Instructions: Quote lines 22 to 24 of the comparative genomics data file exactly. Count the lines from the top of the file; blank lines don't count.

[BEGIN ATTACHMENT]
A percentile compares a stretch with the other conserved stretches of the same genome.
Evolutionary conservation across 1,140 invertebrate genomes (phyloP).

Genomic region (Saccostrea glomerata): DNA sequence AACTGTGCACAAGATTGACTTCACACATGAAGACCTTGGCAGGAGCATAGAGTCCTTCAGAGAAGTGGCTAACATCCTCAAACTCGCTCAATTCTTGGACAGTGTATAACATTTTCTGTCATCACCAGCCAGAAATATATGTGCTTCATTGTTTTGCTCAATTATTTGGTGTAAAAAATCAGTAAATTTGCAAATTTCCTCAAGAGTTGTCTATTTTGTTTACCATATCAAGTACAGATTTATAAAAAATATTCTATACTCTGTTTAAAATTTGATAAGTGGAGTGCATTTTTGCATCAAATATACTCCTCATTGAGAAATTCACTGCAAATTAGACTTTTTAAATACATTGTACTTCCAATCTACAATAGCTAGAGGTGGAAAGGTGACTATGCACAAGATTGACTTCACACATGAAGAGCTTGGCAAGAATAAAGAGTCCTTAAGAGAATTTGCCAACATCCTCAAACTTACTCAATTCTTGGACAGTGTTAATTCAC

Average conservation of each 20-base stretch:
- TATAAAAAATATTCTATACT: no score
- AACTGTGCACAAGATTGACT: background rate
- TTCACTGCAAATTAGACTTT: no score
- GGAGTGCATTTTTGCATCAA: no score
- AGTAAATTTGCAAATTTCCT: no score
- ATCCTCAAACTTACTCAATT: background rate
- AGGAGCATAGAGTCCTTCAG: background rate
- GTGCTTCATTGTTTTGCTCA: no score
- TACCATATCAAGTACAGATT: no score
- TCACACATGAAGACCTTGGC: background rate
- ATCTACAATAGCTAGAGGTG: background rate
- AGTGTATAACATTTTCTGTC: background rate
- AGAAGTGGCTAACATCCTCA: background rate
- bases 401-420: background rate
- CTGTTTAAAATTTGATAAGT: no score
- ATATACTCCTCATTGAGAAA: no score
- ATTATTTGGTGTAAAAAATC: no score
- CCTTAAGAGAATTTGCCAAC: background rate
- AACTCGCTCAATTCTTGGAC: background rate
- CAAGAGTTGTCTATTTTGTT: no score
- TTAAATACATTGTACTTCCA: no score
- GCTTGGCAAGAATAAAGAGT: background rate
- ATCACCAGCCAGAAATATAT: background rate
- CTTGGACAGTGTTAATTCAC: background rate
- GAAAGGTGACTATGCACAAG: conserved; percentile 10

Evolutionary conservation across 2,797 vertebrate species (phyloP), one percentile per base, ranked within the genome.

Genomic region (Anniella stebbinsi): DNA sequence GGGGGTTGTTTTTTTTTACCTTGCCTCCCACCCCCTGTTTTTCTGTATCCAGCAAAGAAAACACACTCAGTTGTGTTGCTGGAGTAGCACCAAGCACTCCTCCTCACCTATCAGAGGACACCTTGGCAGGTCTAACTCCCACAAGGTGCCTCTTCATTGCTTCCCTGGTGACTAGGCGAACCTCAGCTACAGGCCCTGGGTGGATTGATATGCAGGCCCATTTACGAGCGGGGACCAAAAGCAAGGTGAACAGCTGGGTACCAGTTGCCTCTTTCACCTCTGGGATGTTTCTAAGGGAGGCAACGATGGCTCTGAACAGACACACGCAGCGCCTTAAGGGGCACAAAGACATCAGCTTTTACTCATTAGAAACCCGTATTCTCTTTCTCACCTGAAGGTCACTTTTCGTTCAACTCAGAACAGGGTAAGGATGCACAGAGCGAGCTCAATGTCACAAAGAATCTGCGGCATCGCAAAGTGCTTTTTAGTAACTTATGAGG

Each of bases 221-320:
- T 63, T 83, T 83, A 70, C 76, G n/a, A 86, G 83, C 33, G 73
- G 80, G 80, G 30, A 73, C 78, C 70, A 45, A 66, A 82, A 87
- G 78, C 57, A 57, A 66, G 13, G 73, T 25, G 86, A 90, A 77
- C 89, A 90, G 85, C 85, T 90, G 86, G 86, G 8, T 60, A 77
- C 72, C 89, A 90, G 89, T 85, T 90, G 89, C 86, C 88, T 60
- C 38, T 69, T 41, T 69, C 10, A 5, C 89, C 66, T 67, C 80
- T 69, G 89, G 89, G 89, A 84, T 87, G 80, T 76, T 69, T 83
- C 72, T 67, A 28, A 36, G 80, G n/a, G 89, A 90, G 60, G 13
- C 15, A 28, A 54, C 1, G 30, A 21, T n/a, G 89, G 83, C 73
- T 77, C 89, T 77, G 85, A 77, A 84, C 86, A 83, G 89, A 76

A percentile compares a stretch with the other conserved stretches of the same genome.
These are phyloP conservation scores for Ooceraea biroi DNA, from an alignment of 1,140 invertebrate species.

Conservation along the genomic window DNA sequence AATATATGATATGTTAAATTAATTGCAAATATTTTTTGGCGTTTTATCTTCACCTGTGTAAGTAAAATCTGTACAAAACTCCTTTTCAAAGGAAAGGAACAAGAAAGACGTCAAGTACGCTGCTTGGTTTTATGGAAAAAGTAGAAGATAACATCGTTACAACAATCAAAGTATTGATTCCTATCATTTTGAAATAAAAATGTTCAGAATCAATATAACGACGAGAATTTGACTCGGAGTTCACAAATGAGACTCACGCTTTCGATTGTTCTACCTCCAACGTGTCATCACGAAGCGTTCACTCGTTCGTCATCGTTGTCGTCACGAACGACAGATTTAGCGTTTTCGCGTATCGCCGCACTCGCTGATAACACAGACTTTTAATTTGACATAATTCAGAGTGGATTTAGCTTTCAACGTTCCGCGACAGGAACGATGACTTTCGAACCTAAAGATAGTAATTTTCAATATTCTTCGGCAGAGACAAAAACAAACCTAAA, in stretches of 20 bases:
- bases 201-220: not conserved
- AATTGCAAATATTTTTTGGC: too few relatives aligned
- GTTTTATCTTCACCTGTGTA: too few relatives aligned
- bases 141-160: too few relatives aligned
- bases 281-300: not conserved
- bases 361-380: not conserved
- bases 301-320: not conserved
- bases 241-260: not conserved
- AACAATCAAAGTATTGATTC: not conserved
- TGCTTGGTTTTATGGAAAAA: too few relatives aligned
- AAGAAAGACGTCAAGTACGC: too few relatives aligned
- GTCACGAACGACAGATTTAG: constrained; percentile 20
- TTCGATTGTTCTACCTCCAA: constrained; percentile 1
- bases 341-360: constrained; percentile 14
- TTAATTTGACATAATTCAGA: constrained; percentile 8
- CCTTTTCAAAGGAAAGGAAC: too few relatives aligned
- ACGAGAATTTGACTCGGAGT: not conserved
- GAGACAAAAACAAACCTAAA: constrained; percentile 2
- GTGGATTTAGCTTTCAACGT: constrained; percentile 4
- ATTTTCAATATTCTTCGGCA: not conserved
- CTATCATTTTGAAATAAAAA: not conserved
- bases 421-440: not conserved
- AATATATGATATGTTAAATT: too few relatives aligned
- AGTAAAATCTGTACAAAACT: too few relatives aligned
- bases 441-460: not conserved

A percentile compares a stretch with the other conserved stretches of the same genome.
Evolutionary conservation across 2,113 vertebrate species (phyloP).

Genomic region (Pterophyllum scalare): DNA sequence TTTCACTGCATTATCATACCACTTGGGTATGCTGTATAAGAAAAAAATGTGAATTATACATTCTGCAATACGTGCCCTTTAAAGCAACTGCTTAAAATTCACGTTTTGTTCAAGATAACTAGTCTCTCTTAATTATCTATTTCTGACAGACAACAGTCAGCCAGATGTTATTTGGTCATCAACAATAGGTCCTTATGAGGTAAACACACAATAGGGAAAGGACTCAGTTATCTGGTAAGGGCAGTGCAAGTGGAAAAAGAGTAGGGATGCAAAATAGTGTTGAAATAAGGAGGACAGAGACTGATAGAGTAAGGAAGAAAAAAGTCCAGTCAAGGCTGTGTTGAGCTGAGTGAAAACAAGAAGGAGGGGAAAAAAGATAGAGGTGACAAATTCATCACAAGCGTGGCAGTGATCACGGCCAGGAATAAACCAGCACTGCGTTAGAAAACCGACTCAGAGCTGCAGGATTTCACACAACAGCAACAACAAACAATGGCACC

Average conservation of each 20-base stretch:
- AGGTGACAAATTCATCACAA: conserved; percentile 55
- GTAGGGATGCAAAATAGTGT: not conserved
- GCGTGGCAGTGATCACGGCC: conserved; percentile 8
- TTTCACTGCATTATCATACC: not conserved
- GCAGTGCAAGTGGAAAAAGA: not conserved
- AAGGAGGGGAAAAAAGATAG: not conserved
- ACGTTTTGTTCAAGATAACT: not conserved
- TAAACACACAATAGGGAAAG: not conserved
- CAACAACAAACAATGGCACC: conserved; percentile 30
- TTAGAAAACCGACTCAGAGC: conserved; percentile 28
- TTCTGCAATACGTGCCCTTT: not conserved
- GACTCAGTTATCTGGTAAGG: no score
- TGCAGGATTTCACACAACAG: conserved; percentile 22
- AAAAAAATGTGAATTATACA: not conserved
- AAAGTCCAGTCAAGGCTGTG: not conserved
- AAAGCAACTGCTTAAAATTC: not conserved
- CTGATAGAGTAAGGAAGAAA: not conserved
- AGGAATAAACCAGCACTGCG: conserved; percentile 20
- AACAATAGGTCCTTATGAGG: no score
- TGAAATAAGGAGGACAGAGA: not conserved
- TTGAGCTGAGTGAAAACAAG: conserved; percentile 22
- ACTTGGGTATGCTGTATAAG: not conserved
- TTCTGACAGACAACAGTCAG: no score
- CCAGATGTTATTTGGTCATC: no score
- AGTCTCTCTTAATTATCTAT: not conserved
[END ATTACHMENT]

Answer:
- CCTTAAGAGAATTTGCCAAC: background rate
- AACTCGCTCAATTCTTGGAC: background rate
- CAAGAGTTGTCTATTTTGTT: no score